In response to a QW tag with a Store request the CBC forms a second request including the second pair of data words and an address formed by inverting the low order bit of the original request address after forwarding the first pair of data words with the original address. Thus the second pair of data words is stored in a space virtually contiguous to the space receiving the first pair.
FIG. 5 shows the format of address word and data word signal expressions referred to above in the discussion of FIGS. 3 and 4. The illustration is of bit context only. The bits need not be stored or transferred in the order illustrated.
The address word comprises: (1) a 4-bit storage protect key 72; (2) a 21-bit storage address consisting of two 8-bit address bytes 74 and 76 and five additional address bits 78; (3) a "fixed address" (FA) bit 80 which indicates whether a translation is required (in the CBC) to effect selection of the storage module (12.1, 12.2, 12.3, etc., FIG. 1) designated by the request address; (4) an operation bit 82 to distinguish Store requests (S=1) from Fetch requests (S=0); (5) four channel identity (CHID) bits 84 of which three bits are used to identify the requests source and one bit is used only for parity checking symmetry; and (6) four unused or spare bits 86. In addition there are six parity bits P; one for checking storage protect key 72, two more for checking address bytes 74 and 76, another for checking FA and S; another for checking the byte formed by the five additional address bits 78 with bits FA, S and their parity bit, and one parity bit for checking the CHID.
The data word format consists of four data bytes 100, 102, 104 and 106, each accompanied by a respective parity bit, and four M (mark) bits 108. Each mark bit is associated with a different one of the data bytes. A separate parity bit is provided for the mark bits. The "1" mark bits are used to designate data bytes which are to be stored contiguously within the doubleword space designated by the request address. The "0" mark bits indicate data bytes which are not to be stored.
The general handling of request and response transfers is indicated in FIG. 6. At 118 the director or channel assembles a request. At 120 the director transfers the request to the associated SA and furnishes a select signal indicated at 122. The select signal activates a Request Ready latch (not shown here) which prepares SA controls to initiate handling of the request. At 124 the SA stores the request temporarily and, when enabled by Transmit Enable from the CBC at 126 (and other conditions of internal priority), forwards the request to the CBC (at 128). The CBC handles (stores and forwards) the request to the storage access controls at 130. The storage access controls process the request at 132 and return the associated response to the CBC. The CBC queues the response at 134 and presents it to the associated SA at 136 preceded by a group advance signal suggested at 138. As suggested at 140 the SA stores the response temporarily until it is retrieved by the director for eventual utilization relative to the request source (channel or internal director process).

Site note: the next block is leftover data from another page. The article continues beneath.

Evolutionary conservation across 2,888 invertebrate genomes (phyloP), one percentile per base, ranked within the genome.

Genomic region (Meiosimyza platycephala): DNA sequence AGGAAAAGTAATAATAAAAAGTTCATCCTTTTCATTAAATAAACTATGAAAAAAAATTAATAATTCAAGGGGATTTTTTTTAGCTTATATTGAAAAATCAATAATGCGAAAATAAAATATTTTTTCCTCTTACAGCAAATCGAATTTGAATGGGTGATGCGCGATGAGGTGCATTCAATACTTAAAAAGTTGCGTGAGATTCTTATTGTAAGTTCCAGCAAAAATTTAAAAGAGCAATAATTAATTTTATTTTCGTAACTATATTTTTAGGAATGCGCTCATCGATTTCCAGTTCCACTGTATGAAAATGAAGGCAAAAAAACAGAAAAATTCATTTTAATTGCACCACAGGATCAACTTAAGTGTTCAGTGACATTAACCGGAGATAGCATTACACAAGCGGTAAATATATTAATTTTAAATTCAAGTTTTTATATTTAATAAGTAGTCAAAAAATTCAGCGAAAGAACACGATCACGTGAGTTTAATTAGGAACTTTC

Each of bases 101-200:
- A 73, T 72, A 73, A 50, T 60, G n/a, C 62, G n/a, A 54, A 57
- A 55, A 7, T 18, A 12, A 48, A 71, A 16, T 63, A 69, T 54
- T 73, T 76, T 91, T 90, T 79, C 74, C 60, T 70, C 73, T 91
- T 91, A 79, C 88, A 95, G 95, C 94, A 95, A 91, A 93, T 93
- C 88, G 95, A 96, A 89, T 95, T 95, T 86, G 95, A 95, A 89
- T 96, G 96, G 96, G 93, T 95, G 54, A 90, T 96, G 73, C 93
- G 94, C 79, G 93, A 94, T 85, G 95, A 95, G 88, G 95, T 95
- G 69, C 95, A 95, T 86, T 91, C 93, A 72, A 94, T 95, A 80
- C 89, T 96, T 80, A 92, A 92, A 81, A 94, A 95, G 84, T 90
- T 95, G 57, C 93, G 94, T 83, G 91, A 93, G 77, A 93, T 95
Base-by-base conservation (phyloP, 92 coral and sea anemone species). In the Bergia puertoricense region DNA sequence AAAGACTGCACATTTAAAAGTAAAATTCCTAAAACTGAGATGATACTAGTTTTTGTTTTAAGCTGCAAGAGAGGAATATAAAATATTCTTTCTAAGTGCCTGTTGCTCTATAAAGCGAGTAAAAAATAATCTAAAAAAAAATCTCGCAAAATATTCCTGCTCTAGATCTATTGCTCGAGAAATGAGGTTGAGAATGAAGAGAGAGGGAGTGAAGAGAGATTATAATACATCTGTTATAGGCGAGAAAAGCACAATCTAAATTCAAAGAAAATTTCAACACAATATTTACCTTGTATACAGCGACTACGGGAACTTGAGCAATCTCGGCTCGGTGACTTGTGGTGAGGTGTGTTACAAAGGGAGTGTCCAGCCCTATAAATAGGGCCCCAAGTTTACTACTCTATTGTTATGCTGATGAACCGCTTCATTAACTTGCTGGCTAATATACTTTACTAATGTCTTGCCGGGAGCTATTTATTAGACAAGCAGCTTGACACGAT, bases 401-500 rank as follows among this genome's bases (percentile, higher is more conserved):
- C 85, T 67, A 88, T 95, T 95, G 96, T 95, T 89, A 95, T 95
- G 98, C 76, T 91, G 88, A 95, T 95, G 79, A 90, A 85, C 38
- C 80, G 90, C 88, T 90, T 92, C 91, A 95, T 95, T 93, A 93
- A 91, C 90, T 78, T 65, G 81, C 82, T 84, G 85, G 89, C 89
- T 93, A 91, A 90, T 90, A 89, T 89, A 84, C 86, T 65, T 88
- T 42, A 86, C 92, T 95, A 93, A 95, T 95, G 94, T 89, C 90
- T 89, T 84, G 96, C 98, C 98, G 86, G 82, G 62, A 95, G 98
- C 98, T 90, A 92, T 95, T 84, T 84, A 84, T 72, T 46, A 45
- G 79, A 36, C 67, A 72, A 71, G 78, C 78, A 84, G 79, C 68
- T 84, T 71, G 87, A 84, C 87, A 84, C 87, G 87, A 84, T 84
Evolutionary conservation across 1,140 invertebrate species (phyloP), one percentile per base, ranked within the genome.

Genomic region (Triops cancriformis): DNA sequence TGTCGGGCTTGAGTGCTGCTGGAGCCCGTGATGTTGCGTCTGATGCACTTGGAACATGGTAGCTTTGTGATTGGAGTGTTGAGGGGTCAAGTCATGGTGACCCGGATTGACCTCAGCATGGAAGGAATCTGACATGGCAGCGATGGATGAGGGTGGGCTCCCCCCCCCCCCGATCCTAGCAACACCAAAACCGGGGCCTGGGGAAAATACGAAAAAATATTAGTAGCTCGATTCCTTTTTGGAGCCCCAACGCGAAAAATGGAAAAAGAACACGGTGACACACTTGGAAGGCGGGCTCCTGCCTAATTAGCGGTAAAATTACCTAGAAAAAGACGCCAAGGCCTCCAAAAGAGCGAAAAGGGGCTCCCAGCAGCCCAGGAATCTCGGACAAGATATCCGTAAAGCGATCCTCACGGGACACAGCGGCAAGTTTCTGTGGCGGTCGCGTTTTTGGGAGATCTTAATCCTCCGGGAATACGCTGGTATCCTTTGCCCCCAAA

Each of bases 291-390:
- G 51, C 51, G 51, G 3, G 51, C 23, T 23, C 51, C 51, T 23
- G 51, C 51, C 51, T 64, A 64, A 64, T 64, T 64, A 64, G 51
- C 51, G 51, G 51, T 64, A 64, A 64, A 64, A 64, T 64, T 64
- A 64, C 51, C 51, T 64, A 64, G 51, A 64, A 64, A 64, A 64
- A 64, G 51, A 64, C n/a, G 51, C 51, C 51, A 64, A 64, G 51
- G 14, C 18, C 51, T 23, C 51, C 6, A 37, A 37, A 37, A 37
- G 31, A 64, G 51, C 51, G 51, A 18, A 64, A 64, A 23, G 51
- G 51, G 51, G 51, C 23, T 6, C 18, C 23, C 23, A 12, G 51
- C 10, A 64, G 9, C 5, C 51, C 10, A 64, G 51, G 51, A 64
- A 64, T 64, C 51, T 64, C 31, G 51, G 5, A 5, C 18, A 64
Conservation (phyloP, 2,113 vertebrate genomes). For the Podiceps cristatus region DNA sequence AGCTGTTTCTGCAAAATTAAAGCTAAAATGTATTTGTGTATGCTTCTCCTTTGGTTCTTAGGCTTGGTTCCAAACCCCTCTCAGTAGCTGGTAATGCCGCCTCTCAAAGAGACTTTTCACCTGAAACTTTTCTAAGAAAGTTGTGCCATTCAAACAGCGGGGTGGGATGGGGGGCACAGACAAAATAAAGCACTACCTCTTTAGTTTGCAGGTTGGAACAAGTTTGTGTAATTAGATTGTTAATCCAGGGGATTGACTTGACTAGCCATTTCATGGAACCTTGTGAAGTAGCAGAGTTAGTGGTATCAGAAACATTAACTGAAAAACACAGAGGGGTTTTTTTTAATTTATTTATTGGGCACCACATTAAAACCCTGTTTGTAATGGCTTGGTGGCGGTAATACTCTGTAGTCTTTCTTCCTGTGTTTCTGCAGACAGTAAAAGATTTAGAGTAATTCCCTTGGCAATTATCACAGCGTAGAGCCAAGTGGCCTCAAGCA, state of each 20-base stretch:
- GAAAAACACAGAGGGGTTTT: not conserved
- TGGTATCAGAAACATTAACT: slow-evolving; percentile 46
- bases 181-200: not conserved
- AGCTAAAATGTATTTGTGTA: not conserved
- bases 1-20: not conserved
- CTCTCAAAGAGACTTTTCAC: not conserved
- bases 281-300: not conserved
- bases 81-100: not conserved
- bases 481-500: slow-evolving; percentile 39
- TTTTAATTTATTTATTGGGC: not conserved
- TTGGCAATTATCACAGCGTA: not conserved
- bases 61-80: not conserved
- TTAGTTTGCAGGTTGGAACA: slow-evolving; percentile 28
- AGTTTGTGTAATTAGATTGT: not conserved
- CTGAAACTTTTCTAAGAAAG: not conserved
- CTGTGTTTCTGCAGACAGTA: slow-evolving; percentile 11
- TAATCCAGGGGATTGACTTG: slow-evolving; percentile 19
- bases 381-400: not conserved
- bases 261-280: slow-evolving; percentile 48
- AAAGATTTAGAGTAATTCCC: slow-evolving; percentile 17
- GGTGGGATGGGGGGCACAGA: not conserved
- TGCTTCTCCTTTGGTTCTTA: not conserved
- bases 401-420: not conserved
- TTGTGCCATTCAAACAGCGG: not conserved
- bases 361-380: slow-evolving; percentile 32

While accepting the response at 140 the SA performs the ancillary operation of comparing the response CHID to the original request CHID. The SA also performs ancillary request timeout operations described later.
A functional description of specific operations employed to transfer requests from the channels and director to the SA is given here. The circuits and controls used to carry out these operations will be described later.
Microprogram controls CS (FIG. 2) are shared by the channels and internal processes of the director by a Break In process described later. While a channel or internal process is being served these controls may assemble the information for a Fetch or Store request and pass it to the SA where it is enqueued in buffer arrays associated with the SA. When the request information has been enqueued in these arrays the shared microprogram controls may be released to serve another channel or internal director process.
Cycles of SA operation coincide with cycles of director operation and cycles of interface operation. The abovementioned buffer arrays associated with the SA are adapted to be accessible in a time division mode during discrete sub-cycle phases of each director/SA cycle of operation. These sub-cycle phases are hereinafter denoted "a", "b" and "c" time slots. The foregoing transfers of requests, and enqueueing thereof in the SA buffer arrays, are carried out in the "a" slots. The purpose and significance of this will be understood as this description develops.
Request forwarding operations are carried out by the SA independent of operations of the foregoing microprogram controls CS (FIG. 2) shared by the channels and internal director processes. A functional description of these operations is given here. The adapter circuits and sequencer controls used to carry out these operations will be described later.
Referring to FIG. 7, a "Select" signal originated by the foregoing shared microprogram controls of the director prepares Request Ready and Request Active conditions at 160. The latter condition is associated specifically with the request source (channel or internal director process). This enables an 8-state control sequencer in the SA to initiate actions required to extract an enqueued request from buffer arrays in the SA and to forward the request to the CBC via the In Bus. This sequencer accesses the SA buffer arrays in "b" time division slots of SA cycles and is therefore denoted as the "b" sequencer.